Redesigning police cruisers: In Rhode Island, it's an art
Industrial design students streamline vehicles to increase officer safety
By Eric Tucker
The Associated Press
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PROVIDENCE, R.I. — Neville Songwe spent hours on patrol with Providence police officers, studying their work habits and even videotaping their practices. But he wasn't training to join their ranks. He was looking for ways to help keep them safe.
In a collaboration linking law enforcement and the arts, Songwe used his observations — and creative skills honed at one of the nation's premier art schools — to redesign the inside of a police cruiser to make it more user-friendly and efficient than a standard squad car.
Workmen cover up a prototype Providence police cruiser before it is unveiled to the media in Providence, RI., Aug. 23, 2007. (AP Photo/Stephan Savoia)
The car, billed as the first of its kind, is designed to clear clutter near the dashboard and cut down on distractions by allowing officers to perform a variety of commands without lifting a hand from the steering wheel.
“We tried to right a real wrong. We tried to look at making people's life better,” said Songwe, who developed the idea several years ago while pursuing a master's degree in industrial design at the Rhode Island School of Design.
The new model is being tested in a squad car in Providence, with a goal of eventually installing it in all the department's vehicles, said Police Chief Dean Esserman.
“It does my heart proud when someone comes here and says they want to help the officers of this department,” Esserman said at a news conference Thursday outside the Providence Police Department, where the car was displayed.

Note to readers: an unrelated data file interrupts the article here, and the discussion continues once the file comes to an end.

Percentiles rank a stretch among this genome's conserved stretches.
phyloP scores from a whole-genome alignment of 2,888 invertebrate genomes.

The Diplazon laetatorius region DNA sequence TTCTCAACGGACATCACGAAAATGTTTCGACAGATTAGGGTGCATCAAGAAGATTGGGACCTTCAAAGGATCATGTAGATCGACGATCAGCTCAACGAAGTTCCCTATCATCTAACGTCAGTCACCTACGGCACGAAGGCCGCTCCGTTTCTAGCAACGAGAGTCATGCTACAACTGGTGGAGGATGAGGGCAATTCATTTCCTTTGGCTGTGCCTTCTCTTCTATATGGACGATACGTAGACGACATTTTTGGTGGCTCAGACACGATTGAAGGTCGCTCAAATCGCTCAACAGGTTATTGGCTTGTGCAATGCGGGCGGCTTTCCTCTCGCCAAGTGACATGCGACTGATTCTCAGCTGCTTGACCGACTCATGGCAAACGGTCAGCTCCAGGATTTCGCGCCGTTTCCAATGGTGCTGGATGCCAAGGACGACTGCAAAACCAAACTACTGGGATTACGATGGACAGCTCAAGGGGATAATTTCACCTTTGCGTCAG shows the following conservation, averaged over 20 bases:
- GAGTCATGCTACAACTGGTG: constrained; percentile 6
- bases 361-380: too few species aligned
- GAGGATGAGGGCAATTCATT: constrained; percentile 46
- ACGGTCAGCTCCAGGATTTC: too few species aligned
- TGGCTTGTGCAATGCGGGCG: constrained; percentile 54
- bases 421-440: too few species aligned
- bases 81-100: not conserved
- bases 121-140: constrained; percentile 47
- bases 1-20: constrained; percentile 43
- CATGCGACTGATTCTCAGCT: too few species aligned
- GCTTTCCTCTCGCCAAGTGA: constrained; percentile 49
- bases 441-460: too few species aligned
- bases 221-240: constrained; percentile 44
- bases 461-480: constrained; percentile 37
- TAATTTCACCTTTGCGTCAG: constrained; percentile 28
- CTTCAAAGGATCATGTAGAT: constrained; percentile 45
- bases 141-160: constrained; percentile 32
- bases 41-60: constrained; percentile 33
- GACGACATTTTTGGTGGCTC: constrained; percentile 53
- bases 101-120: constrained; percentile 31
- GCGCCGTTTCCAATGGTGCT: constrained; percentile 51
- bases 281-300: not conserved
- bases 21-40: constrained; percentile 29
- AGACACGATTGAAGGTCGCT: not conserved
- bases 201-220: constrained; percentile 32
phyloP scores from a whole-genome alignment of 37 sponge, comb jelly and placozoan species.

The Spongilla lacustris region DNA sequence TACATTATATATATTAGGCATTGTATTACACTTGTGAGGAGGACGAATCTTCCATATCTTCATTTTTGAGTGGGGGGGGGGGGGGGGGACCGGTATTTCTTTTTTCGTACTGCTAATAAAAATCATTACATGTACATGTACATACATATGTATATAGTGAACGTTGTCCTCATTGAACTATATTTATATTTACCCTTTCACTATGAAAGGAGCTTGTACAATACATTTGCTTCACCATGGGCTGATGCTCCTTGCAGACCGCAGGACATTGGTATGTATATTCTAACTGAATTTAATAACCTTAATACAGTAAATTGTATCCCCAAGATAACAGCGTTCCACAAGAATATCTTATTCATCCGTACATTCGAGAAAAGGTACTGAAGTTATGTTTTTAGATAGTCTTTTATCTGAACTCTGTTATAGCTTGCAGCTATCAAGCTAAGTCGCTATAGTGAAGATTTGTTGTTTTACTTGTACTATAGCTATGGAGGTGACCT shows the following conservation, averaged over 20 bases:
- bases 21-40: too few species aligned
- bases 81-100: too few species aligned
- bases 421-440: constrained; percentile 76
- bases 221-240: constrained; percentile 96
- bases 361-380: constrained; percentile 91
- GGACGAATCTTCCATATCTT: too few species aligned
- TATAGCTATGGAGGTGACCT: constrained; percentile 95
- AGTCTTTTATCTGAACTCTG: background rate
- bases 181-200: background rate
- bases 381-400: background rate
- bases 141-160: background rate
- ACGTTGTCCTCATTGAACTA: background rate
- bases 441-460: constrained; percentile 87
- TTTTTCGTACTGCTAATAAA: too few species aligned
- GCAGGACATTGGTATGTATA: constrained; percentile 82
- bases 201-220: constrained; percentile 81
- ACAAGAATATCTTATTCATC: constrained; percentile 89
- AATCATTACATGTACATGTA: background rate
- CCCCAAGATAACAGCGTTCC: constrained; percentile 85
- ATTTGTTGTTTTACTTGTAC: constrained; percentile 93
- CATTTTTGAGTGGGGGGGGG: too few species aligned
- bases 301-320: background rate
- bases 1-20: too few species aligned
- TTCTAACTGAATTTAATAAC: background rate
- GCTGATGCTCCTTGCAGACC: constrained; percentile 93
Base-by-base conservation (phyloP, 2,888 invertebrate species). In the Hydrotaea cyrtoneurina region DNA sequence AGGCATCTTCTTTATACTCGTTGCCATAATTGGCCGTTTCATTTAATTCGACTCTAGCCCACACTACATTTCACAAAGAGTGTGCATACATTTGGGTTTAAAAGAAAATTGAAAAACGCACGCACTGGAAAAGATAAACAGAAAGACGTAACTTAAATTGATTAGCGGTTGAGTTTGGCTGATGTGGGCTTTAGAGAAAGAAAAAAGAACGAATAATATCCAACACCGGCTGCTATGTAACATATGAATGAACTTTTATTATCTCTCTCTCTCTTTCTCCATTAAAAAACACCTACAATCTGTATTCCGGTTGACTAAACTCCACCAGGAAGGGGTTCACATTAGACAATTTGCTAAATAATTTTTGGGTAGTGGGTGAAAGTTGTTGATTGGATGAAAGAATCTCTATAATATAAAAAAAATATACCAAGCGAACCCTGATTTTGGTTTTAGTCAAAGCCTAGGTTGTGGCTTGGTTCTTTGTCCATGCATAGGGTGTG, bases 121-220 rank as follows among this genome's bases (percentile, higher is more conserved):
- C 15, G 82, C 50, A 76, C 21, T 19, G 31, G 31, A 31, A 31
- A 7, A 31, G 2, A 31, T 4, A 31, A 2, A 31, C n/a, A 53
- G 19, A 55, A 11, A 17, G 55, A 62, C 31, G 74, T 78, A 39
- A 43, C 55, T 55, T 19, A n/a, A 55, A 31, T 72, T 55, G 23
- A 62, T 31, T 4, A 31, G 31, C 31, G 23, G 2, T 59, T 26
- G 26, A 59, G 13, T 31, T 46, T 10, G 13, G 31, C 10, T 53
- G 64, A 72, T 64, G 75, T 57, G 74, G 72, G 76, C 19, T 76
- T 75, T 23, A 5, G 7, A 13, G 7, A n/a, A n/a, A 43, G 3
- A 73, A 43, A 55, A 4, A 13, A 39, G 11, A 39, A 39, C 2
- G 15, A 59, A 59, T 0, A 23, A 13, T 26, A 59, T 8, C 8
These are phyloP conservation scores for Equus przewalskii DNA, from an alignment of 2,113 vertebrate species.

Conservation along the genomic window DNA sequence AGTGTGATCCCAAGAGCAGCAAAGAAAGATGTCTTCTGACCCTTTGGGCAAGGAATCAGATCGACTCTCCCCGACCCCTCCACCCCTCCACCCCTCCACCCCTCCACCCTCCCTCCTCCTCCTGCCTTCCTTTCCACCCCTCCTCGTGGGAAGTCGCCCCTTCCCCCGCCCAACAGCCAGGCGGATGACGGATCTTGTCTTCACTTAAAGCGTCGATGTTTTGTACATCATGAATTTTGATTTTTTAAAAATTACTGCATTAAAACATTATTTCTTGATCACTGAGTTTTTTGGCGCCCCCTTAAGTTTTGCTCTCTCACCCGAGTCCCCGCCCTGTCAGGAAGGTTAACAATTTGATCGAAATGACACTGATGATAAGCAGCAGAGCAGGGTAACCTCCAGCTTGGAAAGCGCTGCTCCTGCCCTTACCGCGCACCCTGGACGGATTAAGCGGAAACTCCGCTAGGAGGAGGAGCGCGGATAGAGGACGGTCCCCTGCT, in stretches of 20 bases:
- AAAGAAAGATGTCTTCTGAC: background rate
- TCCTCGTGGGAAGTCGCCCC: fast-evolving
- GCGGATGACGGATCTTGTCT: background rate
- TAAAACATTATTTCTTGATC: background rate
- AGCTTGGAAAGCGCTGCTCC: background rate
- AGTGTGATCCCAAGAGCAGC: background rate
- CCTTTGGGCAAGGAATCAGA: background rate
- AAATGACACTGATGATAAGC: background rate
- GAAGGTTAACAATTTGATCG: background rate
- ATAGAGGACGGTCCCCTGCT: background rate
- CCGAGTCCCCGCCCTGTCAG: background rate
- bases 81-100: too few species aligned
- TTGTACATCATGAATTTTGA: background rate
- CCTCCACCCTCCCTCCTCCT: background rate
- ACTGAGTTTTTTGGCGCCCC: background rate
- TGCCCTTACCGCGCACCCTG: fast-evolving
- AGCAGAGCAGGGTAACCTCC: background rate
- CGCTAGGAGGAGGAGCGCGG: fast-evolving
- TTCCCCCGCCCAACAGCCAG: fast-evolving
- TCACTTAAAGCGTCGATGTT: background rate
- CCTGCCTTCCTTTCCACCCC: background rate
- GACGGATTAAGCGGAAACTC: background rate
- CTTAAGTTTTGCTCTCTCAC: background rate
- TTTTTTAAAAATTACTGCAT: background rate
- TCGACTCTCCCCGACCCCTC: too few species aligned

Songwe said it costs between $8,000 and $10,000 to outfit an individual police car with his system, called “Brijo” from the names of his mother and father.
The central feature is a sleek dashboard where officers can access assorted commands that in conventional squad cars might take more effort.
Buttons to adjust the lights, strobes and sirens are attached to the steering wheel.
Communicating with dispatch no longer requires an officer to use a hand-held microphone. Dual speakers mounted in the dashboard are designed to improve sound quality. An adjustable keyboard and computer screen are intended to be less cumbersome. The car also includes a license plate recognition camera.
Removing equipment from the center of the car could make it easier for an officer to escape if an accident occurs.
Songwe came up with the idea several years ago when, as a RISD graduate student, he was walking in downtown Providence and stopped to peek inside a police cruiser. What he saw distressed him.
“It somehow just triggered a whole lot of design emotions, design feelings,” Songwe said in an interview.
He discussed it with RISD President Roger Mandle, who helped arrange a meeting with Esserman.
“How could a police chief not be happy?” Esserman asked.
Dawn Barrett, dean of RISD's architecture and design division, said the school's students often collaborate with government entities and private companies as part of their curriculum.
“Designers, after all, are always designing for real conditions — and there couldn't be any more real condition than a police vehicle,” Barrett said.
Songwe has started a design company, Joneso Design, in Central Falls. He said his goal is for police departments around the country adopt his new model.
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“It just makes sense,” he said.